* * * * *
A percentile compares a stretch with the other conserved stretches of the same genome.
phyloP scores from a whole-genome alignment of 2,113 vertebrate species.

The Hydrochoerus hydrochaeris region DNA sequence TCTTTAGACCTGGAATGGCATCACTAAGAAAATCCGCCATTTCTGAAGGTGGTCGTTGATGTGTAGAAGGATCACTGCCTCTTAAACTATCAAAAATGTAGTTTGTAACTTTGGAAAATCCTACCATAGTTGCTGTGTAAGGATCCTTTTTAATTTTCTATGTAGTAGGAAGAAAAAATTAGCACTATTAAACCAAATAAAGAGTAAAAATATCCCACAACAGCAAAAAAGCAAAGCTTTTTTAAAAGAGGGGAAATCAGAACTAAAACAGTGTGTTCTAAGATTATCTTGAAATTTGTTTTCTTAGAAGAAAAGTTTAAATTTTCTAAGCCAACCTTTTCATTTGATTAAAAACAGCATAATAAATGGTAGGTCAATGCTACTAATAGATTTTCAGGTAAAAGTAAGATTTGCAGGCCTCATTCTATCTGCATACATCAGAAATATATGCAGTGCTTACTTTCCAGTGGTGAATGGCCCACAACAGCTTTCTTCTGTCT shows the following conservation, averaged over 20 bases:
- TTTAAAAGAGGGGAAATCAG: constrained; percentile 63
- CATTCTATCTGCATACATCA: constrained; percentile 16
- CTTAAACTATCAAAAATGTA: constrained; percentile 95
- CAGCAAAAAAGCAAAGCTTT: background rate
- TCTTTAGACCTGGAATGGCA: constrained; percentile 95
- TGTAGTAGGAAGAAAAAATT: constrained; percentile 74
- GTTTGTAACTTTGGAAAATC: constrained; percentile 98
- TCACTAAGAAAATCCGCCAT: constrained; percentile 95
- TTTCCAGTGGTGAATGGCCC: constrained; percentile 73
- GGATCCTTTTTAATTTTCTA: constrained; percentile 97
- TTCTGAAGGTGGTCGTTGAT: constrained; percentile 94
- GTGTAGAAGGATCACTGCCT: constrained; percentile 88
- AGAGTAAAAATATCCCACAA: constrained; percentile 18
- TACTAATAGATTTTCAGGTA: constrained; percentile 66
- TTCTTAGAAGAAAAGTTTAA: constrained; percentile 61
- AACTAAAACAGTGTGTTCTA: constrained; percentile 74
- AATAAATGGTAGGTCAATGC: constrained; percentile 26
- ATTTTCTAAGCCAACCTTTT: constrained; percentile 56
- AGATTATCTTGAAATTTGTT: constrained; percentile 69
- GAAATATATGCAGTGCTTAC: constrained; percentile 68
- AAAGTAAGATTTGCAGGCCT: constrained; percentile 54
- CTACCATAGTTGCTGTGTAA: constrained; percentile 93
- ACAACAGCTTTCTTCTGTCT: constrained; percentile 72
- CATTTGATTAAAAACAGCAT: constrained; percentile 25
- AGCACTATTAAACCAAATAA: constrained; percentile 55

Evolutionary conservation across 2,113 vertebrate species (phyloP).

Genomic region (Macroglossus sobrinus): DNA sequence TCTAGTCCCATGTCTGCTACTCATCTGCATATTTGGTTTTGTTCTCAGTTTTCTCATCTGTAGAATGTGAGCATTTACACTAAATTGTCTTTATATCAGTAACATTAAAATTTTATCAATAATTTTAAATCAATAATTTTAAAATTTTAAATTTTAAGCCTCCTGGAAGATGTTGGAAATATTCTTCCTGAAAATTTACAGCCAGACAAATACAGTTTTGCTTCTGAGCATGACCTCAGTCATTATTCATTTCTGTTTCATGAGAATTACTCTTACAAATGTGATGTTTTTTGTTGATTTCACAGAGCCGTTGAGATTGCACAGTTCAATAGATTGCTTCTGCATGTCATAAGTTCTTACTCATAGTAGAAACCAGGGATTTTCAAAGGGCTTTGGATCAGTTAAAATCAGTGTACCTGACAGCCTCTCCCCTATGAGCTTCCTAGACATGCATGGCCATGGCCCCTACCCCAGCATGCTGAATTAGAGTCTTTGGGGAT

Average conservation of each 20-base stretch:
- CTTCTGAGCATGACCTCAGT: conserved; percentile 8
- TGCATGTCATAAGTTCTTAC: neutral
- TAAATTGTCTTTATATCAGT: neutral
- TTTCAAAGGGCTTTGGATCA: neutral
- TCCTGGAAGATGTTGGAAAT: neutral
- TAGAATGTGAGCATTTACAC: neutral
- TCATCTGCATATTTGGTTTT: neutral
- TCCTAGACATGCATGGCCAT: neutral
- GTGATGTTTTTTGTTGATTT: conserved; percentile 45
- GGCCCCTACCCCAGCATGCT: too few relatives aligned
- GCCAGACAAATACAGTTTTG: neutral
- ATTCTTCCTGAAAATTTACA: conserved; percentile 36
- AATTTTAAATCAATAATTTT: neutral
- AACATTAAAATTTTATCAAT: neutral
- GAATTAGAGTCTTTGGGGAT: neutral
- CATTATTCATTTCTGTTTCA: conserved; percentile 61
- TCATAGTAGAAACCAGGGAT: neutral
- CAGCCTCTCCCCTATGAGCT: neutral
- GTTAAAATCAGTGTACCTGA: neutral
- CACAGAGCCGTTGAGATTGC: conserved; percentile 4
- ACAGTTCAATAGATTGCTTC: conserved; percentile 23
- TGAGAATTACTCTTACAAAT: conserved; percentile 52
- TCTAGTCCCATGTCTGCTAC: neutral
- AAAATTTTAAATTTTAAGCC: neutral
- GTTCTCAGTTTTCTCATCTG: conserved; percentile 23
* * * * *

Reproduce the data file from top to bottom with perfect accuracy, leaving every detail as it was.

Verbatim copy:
A percentile compares a stretch with the other conserved stretches of the same genome.
phyloP scores from a whole-genome alignment of 2,113 vertebrate species.

The Hydrochoerus hydrochaeris region DNA sequence TCTTTAGACCTGGAATGGCATCACTAAGAAAATCCGCCATTTCTGAAGGTGGTCGTTGATGTGTAGAAGGATCACTGCCTCTTAAACTATCAAAAATGTAGTTTGTAACTTTGGAAAATCCTACCATAGTTGCTGTGTAAGGATCCTTTTTAATTTTCTATGTAGTAGGAAGAAAAAATTAGCACTATTAAACCAAATAAAGAGTAAAAATATCCCACAACAGCAAAAAAGCAAAGCTTTTTTAAAAGAGGGGAAATCAGAACTAAAACAGTGTGTTCTAAGATTATCTTGAAATTTGTTTTCTTAGAAGAAAAGTTTAAATTTTCTAAGCCAACCTTTTCATTTGATTAAAAACAGCATAATAAATGGTAGGTCAATGCTACTAATAGATTTTCAGGTAAAAGTAAGATTTGCAGGCCTCATTCTATCTGCATACATCAGAAATATATGCAGTGCTTACTTTCCAGTGGTGAATGGCCCACAACAGCTTTCTTCTGTCT shows the following conservation, averaged over 20 bases:
- TTTAAAAGAGGGGAAATCAG: constrained; percentile 63
- CATTCTATCTGCATACATCA: constrained; percentile 16
- CTTAAACTATCAAAAATGTA: constrained; percentile 95
- CAGCAAAAAAGCAAAGCTTT: background rate
- TCTTTAGACCTGGAATGGCA: constrained; percentile 95
- TGTAGTAGGAAGAAAAAATT: constrained; percentile 74
- GTTTGTAACTTTGGAAAATC: constrained; percentile 98
- TCACTAAGAAAATCCGCCAT: constrained; percentile 95
- TTTCCAGTGGTGAATGGCCC: constrained; percentile 73
- GGATCCTTTTTAATTTTCTA: constrained; percentile 97
- TTCTGAAGGTGGTCGTTGAT: constrained; percentile 94
- GTGTAGAAGGATCACTGCCT: constrained; percentile 88
- AGAGTAAAAATATCCCACAA: constrained; percentile 18
- TACTAATAGATTTTCAGGTA: constrained; percentile 66
- TTCTTAGAAGAAAAGTTTAA: constrained; percentile 61
- AACTAAAACAGTGTGTTCTA: constrained; percentile 74
- AATAAATGGTAGGTCAATGC: constrained; percentile 26
- ATTTTCTAAGCCAACCTTTT: constrained; percentile 56
- AGATTATCTTGAAATTTGTT: constrained; percentile 69
- GAAATATATGCAGTGCTTAC: constrained; percentile 68
- AAAGTAAGATTTGCAGGCCT: constrained; percentile 54
- CTACCATAGTTGCTGTGTAA: constrained; percentile 93
- ACAACAGCTTTCTTCTGTCT: constrained; percentile 72
- CATTTGATTAAAAACAGCAT: constrained; percentile 25
- AGCACTATTAAACCAAATAA: constrained; percentile 55

Evolutionary conservation across 2,113 vertebrate species (phyloP).

Genomic region (Macroglossus sobrinus): DNA sequence TCTAGTCCCATGTCTGCTACTCATCTGCATATTTGGTTTTGTTCTCAGTTTTCTCATCTGTAGAATGTGAGCATTTACACTAAATTGTCTTTATATCAGTAACATTAAAATTTTATCAATAATTTTAAATCAATAATTTTAAAATTTTAAATTTTAAGCCTCCTGGAAGATGTTGGAAATATTCTTCCTGAAAATTTACAGCCAGACAAATACAGTTTTGCTTCTGAGCATGACCTCAGTCATTATTCATTTCTGTTTCATGAGAATTACTCTTACAAATGTGATGTTTTTTGTTGATTTCACAGAGCCGTTGAGATTGCACAGTTCAATAGATTGCTTCTGCATGTCATAAGTTCTTACTCATAGTAGAAACCAGGGATTTTCAAAGGGCTTTGGATCAGTTAAAATCAGTGTACCTGACAGCCTCTCCCCTATGAGCTTCCTAGACATGCATGGCCATGGCCCCTACCCCAGCATGCTGAATTAGAGTCTTTGGGGAT

Average conservation of each 20-base stretch:
- CTTCTGAGCATGACCTCAGT: conserved; percentile 8
- TGCATGTCATAAGTTCTTAC: neutral
- TAAATTGTCTTTATATCAGT: neutral
- TTTCAAAGGGCTTTGGATCA: neutral
- TCCTGGAAGATGTTGGAAAT: neutral
- TAGAATGTGAGCATTTACAC: neutral
- TCATCTGCATATTTGGTTTT: neutral
- TCCTAGACATGCATGGCCAT: neutral
- GTGATGTTTTTTGTTGATTT: conserved; percentile 45
- GGCCCCTACCCCAGCATGCT: too few relatives aligned
- GCCAGACAAATACAGTTTTG: neutral
- ATTCTTCCTGAAAATTTACA: conserved; percentile 36
- AATTTTAAATCAATAATTTT: neutral
- AACATTAAAATTTTATCAAT: neutral
- GAATTAGAGTCTTTGGGGAT: neutral
- CATTATTCATTTCTGTTTCA: conserved; percentile 61
- TCATAGTAGAAACCAGGGAT: neutral
- CAGCCTCTCCCCTATGAGCT: neutral
- GTTAAAATCAGTGTACCTGA: neutral
- CACAGAGCCGTTGAGATTGC: conserved; percentile 4
- ACAGTTCAATAGATTGCTTC: conserved; percentile 23
- TGAGAATTACTCTTACAAAT: conserved; percentile 52
- TCTAGTCCCATGTCTGCTAC: neutral
- AAAATTTTAAATTTTAAGCC: neutral
- GTTCTCAGTTTTCTCATCTG: conserved; percentile 23